Cold snap wreaks havoc across Europe

Monday, December 21, 2009

Snowstorms and sub-zero temperatures have killed at least 30 people across Europe as well as severely disrupting air, rail and road transport.

At least 29 people froze to death in Poland as temperatures fell far below freezing, while in southern Germany a figure of -33C (-27F) was recorded.

Moscow said it was deploying 9,000 snow ploughs to clear the city's streets.

Flights have been cancelled and Eurostar passenger trains are still not running after electrical failures.

More than 55,000 travellers had journeys cancelled after six trains broke down, in what Eurostar said was unprecedented winter weather in France.

The company hopes to announce on Monday evening when services between England, France and Belgium would resume.

Second wave of snowstorms

In Poland, police appealed for people to help if they came across homeless or drunk people lying outside as temperatures dropped towards -20C in some areas. Most of those who froze to death over the weekend were homeless.

Meanwhile, one restaurant owner offered tens of thousands of homeless people a hot meal in Krakow's main square.

"The food is not the only important thing," restaurateur Janusz Kosciuszko was quoted as telling Euronews.

"What is also important is that these people know that someone is thinking about them."

Elsewhere in Europe, two people were reported dead in Austria's southern province of Styria as they tried to get home after nights out.

In France, Germany, Belgium and the Netherlands, airport operators struggled to clear runways amid thick snowfall, with major disruption to flight patterns.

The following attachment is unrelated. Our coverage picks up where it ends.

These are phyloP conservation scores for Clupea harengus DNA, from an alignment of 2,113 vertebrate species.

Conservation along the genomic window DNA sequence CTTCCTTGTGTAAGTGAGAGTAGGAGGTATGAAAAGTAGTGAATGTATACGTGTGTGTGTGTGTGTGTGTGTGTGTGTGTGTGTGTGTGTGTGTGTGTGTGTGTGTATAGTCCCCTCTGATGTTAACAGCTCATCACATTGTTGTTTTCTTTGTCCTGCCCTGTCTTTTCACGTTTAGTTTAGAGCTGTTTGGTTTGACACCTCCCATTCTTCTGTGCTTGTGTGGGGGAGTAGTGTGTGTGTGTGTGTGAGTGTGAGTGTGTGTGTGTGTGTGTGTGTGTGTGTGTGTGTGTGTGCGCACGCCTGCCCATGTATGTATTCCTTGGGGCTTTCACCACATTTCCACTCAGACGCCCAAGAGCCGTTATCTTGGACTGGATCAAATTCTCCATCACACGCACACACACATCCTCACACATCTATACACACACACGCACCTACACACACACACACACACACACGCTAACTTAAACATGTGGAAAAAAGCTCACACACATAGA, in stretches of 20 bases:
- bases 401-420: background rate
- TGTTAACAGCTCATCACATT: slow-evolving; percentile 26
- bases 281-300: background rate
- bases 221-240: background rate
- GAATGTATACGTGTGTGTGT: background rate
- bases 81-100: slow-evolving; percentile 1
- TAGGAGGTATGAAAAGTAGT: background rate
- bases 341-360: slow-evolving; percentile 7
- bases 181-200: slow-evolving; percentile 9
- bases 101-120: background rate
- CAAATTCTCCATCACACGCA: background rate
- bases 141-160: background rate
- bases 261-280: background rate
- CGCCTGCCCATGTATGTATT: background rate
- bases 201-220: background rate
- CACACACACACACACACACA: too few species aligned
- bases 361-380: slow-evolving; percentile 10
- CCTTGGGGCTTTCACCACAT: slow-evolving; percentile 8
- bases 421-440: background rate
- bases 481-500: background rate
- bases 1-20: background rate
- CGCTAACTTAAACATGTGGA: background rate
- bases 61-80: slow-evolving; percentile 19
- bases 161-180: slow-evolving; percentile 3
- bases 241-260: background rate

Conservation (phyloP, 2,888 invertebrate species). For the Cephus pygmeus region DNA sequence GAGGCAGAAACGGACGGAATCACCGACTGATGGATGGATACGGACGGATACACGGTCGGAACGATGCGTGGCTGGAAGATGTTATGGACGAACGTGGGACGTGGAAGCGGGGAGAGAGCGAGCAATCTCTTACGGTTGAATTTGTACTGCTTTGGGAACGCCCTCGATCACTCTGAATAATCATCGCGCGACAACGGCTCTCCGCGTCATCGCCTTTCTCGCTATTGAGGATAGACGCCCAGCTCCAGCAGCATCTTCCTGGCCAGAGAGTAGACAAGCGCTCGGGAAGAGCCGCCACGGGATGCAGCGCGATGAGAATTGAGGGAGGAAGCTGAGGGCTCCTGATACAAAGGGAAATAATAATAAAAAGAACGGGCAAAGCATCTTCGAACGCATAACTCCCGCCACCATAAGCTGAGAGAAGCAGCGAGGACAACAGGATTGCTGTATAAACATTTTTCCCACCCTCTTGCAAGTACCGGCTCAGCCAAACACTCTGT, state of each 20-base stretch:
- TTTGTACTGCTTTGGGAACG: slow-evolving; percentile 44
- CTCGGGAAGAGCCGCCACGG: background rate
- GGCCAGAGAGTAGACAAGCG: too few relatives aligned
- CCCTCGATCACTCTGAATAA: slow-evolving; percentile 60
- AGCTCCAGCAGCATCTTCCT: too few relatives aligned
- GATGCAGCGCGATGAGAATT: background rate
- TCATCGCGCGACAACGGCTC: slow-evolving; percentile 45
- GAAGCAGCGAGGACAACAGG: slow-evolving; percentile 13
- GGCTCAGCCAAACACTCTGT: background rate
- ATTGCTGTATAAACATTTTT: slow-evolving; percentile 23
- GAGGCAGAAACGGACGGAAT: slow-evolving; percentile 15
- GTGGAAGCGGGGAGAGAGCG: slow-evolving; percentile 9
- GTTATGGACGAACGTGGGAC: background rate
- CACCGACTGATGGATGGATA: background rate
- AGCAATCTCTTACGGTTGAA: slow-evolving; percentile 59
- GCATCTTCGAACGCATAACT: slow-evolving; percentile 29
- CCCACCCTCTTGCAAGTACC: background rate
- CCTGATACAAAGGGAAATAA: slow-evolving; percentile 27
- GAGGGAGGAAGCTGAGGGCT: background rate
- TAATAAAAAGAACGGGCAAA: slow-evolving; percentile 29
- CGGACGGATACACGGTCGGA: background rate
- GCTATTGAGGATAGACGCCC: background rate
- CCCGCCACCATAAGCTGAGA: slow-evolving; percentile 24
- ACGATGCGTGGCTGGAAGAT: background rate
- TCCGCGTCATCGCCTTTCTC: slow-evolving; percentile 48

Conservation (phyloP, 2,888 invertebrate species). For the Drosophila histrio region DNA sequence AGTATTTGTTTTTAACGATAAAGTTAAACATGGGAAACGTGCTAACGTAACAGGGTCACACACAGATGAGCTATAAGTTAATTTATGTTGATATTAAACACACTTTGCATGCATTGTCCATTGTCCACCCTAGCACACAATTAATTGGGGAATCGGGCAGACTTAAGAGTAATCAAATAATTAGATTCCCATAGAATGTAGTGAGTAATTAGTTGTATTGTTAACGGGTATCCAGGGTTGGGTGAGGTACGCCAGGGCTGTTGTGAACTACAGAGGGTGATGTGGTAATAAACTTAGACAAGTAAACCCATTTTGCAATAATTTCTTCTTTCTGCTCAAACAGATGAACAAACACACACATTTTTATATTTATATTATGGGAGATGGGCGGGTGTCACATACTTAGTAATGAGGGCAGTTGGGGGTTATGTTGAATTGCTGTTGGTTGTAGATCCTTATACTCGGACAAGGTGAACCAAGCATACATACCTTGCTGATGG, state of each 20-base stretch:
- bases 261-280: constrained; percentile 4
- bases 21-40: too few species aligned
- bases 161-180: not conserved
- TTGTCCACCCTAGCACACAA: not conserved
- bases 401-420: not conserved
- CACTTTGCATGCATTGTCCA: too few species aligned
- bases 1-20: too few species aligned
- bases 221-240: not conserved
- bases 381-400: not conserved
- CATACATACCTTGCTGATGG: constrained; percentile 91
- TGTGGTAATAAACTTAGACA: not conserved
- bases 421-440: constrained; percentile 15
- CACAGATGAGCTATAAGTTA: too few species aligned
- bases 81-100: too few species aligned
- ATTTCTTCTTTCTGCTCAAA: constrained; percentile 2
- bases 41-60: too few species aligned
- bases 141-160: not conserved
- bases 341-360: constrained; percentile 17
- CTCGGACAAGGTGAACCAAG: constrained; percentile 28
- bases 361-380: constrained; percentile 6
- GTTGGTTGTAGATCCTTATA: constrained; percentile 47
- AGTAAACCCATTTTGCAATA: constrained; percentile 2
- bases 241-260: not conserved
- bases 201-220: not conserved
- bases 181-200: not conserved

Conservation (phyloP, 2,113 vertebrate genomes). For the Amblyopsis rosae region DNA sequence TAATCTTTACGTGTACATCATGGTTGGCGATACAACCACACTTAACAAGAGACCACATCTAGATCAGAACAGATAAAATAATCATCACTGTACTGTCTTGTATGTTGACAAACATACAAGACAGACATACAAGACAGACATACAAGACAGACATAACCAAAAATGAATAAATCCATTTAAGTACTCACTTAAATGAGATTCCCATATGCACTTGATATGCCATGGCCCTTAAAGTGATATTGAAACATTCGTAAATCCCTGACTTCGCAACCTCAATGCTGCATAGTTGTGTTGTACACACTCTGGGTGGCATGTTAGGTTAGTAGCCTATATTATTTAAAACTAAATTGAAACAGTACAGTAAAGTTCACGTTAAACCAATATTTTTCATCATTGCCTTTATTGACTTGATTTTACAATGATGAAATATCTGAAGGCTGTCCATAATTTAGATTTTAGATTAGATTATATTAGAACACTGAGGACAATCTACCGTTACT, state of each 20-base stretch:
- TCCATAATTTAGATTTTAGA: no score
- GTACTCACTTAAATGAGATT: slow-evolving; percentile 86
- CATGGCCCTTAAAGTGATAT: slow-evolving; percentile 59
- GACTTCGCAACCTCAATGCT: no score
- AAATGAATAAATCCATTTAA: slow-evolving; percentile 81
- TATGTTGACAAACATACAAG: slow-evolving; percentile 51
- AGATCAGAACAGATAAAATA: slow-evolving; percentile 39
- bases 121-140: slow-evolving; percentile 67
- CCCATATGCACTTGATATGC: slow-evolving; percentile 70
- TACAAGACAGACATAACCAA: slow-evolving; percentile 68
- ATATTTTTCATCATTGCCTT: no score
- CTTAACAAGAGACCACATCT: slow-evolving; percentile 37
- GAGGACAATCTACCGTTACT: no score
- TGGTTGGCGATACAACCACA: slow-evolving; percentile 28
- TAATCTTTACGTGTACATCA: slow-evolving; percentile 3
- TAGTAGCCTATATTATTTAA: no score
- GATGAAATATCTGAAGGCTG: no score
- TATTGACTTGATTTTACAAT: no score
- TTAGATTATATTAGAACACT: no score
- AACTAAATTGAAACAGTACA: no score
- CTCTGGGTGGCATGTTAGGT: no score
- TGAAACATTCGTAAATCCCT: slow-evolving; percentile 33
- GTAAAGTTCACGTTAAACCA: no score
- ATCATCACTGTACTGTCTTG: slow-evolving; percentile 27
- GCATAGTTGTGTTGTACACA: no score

In France, 40% of flights out of Paris's Charles de Gaulle and Orly airports were cancelled as a second wave of snowstorms hit the country's north.

Charles de Gaulle warned as many as one in five flights were likely to be cancelled on Monday.

Germany's third largest airport - in Duesseldorf - was also closed because of Sunday's heavy snow, authorities said.

In Belgium, the three biggest airports - Brussels, Charleroi and Liege - were completely shut. Severe delays and cancellations were reported at Amsterdam's Schiphol airport.

In Britain, officials at Manchester Airport - the busiest outside the London area - suspended flights for 90 minutes as staff moved snow and de-iced a runway.

The weather also affected rail travel across northern Europe, with Austrian trains brought to a standstill because of frozen points.



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